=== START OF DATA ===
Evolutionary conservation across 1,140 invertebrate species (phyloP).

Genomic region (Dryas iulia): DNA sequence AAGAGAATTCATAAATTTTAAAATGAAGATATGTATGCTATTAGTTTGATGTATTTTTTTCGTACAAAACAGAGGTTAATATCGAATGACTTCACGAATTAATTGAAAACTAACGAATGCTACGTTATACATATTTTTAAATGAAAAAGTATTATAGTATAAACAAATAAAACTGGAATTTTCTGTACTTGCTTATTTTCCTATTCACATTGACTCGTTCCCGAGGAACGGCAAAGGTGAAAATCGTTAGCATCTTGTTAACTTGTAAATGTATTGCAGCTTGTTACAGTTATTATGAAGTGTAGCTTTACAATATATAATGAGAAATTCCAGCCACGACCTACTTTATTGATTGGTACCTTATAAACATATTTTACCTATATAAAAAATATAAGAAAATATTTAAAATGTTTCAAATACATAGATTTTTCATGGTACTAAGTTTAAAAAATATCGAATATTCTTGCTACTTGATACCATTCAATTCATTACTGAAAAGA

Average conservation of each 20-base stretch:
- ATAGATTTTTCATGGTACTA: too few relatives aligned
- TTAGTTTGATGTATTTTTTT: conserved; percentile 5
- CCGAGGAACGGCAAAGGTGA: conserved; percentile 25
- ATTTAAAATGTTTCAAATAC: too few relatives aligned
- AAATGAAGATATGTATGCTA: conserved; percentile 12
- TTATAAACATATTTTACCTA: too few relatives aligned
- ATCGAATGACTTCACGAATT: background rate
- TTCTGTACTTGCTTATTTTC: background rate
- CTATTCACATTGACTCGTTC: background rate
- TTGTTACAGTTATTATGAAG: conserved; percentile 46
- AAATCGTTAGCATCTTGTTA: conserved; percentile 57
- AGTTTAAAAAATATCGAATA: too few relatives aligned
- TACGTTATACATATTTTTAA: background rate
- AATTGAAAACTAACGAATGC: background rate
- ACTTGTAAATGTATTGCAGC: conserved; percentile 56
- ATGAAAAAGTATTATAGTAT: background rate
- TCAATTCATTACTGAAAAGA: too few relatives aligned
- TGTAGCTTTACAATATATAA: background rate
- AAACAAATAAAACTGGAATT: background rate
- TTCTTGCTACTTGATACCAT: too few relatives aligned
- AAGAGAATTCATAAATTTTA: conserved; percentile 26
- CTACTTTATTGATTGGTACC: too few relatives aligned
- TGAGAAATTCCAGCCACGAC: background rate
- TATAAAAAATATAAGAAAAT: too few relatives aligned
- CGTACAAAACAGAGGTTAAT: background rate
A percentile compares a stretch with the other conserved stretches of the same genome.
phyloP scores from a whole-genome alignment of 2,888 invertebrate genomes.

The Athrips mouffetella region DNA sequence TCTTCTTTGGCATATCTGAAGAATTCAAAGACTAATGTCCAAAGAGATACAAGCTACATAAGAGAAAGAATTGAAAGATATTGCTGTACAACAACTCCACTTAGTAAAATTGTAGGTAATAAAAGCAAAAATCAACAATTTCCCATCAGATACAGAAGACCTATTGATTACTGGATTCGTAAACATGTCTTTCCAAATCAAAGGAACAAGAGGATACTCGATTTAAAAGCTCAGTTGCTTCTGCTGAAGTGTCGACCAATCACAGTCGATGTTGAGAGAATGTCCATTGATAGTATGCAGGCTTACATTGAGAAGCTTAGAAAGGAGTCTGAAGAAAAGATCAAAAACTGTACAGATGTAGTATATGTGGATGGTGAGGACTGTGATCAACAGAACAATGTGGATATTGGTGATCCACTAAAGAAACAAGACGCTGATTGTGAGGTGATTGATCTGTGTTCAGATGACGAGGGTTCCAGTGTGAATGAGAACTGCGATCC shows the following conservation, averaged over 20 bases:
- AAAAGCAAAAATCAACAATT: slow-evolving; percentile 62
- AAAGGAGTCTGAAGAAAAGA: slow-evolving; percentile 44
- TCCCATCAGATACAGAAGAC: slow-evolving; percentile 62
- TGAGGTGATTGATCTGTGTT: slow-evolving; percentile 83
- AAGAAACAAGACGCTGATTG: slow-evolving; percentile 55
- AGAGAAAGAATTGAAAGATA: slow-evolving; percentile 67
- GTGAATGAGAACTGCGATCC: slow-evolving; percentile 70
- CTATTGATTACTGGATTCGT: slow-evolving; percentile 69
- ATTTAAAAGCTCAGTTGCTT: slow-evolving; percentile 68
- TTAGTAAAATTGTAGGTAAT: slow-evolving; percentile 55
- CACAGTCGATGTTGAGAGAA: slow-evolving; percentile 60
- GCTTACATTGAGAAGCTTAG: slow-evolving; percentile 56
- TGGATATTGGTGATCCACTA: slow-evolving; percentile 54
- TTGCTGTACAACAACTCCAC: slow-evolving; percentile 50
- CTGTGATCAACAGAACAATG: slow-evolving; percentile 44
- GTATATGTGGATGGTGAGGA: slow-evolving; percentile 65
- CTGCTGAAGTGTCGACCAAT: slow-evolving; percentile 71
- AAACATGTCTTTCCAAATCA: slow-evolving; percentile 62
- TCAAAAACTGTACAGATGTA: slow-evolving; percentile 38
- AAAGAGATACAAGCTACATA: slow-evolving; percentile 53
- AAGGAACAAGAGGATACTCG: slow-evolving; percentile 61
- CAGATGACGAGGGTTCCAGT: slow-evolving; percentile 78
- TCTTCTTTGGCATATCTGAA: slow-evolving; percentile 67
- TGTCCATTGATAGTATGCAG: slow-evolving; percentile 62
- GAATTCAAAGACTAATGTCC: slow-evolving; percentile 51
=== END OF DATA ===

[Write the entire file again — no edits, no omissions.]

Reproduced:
Evolutionary conservation across 1,140 invertebrate species (phyloP).

Genomic region (Dryas iulia): DNA sequence AAGAGAATTCATAAATTTTAAAATGAAGATATGTATGCTATTAGTTTGATGTATTTTTTTCGTACAAAACAGAGGTTAATATCGAATGACTTCACGAATTAATTGAAAACTAACGAATGCTACGTTATACATATTTTTAAATGAAAAAGTATTATAGTATAAACAAATAAAACTGGAATTTTCTGTACTTGCTTATTTTCCTATTCACATTGACTCGTTCCCGAGGAACGGCAAAGGTGAAAATCGTTAGCATCTTGTTAACTTGTAAATGTATTGCAGCTTGTTACAGTTATTATGAAGTGTAGCTTTACAATATATAATGAGAAATTCCAGCCACGACCTACTTTATTGATTGGTACCTTATAAACATATTTTACCTATATAAAAAATATAAGAAAATATTTAAAATGTTTCAAATACATAGATTTTTCATGGTACTAAGTTTAAAAAATATCGAATATTCTTGCTACTTGATACCATTCAATTCATTACTGAAAAGA

Average conservation of each 20-base stretch:
- ATAGATTTTTCATGGTACTA: too few relatives aligned
- TTAGTTTGATGTATTTTTTT: conserved; percentile 5
- CCGAGGAACGGCAAAGGTGA: conserved; percentile 25
- ATTTAAAATGTTTCAAATAC: too few relatives aligned
- AAATGAAGATATGTATGCTA: conserved; percentile 12
- TTATAAACATATTTTACCTA: too few relatives aligned
- ATCGAATGACTTCACGAATT: background rate
- TTCTGTACTTGCTTATTTTC: background rate
- CTATTCACATTGACTCGTTC: background rate
- TTGTTACAGTTATTATGAAG: conserved; percentile 46
- AAATCGTTAGCATCTTGTTA: conserved; percentile 57
- AGTTTAAAAAATATCGAATA: too few relatives aligned
- TACGTTATACATATTTTTAA: background rate
- AATTGAAAACTAACGAATGC: background rate
- ACTTGTAAATGTATTGCAGC: conserved; percentile 56
- ATGAAAAAGTATTATAGTAT: background rate
- TCAATTCATTACTGAAAAGA: too few relatives aligned
- TGTAGCTTTACAATATATAA: background rate
- AAACAAATAAAACTGGAATT: background rate
- TTCTTGCTACTTGATACCAT: too few relatives aligned
- AAGAGAATTCATAAATTTTA: conserved; percentile 26
- CTACTTTATTGATTGGTACC: too few relatives aligned
- TGAGAAATTCCAGCCACGAC: background rate
- TATAAAAAATATAAGAAAAT: too few relatives aligned
- CGTACAAAACAGAGGTTAAT: background rate
A percentile compares a stretch with the other conserved stretches of the same genome.
phyloP scores from a whole-genome alignment of 2,888 invertebrate genomes.

The Athrips mouffetella region DNA sequence TCTTCTTTGGCATATCTGAAGAATTCAAAGACTAATGTCCAAAGAGATACAAGCTACATAAGAGAAAGAATTGAAAGATATTGCTGTACAACAACTCCACTTAGTAAAATTGTAGGTAATAAAAGCAAAAATCAACAATTTCCCATCAGATACAGAAGACCTATTGATTACTGGATTCGTAAACATGTCTTTCCAAATCAAAGGAACAAGAGGATACTCGATTTAAAAGCTCAGTTGCTTCTGCTGAAGTGTCGACCAATCACAGTCGATGTTGAGAGAATGTCCATTGATAGTATGCAGGCTTACATTGAGAAGCTTAGAAAGGAGTCTGAAGAAAAGATCAAAAACTGTACAGATGTAGTATATGTGGATGGTGAGGACTGTGATCAACAGAACAATGTGGATATTGGTGATCCACTAAAGAAACAAGACGCTGATTGTGAGGTGATTGATCTGTGTTCAGATGACGAGGGTTCCAGTGTGAATGAGAACTGCGATCC shows the following conservation, averaged over 20 bases:
- AAAAGCAAAAATCAACAATT: slow-evolving; percentile 62
- AAAGGAGTCTGAAGAAAAGA: slow-evolving; percentile 44
- TCCCATCAGATACAGAAGAC: slow-evolving; percentile 62
- TGAGGTGATTGATCTGTGTT: slow-evolving; percentile 83
- AAGAAACAAGACGCTGATTG: slow-evolving; percentile 55
- AGAGAAAGAATTGAAAGATA: slow-evolving; percentile 67
- GTGAATGAGAACTGCGATCC: slow-evolving; percentile 70
- CTATTGATTACTGGATTCGT: slow-evolving; percentile 69
- ATTTAAAAGCTCAGTTGCTT: slow-evolving; percentile 68
- TTAGTAAAATTGTAGGTAAT: slow-evolving; percentile 55
- CACAGTCGATGTTGAGAGAA: slow-evolving; percentile 60
- GCTTACATTGAGAAGCTTAG: slow-evolving; percentile 56
- TGGATATTGGTGATCCACTA: slow-evolving; percentile 54
- TTGCTGTACAACAACTCCAC: slow-evolving; percentile 50
- CTGTGATCAACAGAACAATG: slow-evolving; percentile 44
- GTATATGTGGATGGTGAGGA: slow-evolving; percentile 65
- CTGCTGAAGTGTCGACCAAT: slow-evolving; percentile 71
- AAACATGTCTTTCCAAATCA: slow-evolving; percentile 62
- TCAAAAACTGTACAGATGTA: slow-evolving; percentile 38
- AAAGAGATACAAGCTACATA: slow-evolving; percentile 53
- AAGGAACAAGAGGATACTCG: slow-evolving; percentile 61
- CAGATGACGAGGGTTCCAGT: slow-evolving; percentile 78
- TCTTCTTTGGCATATCTGAA: slow-evolving; percentile 67
- TGTCCATTGATAGTATGCAG: slow-evolving; percentile 62
- GAATTCAAAGACTAATGTCC: slow-evolving; percentile 51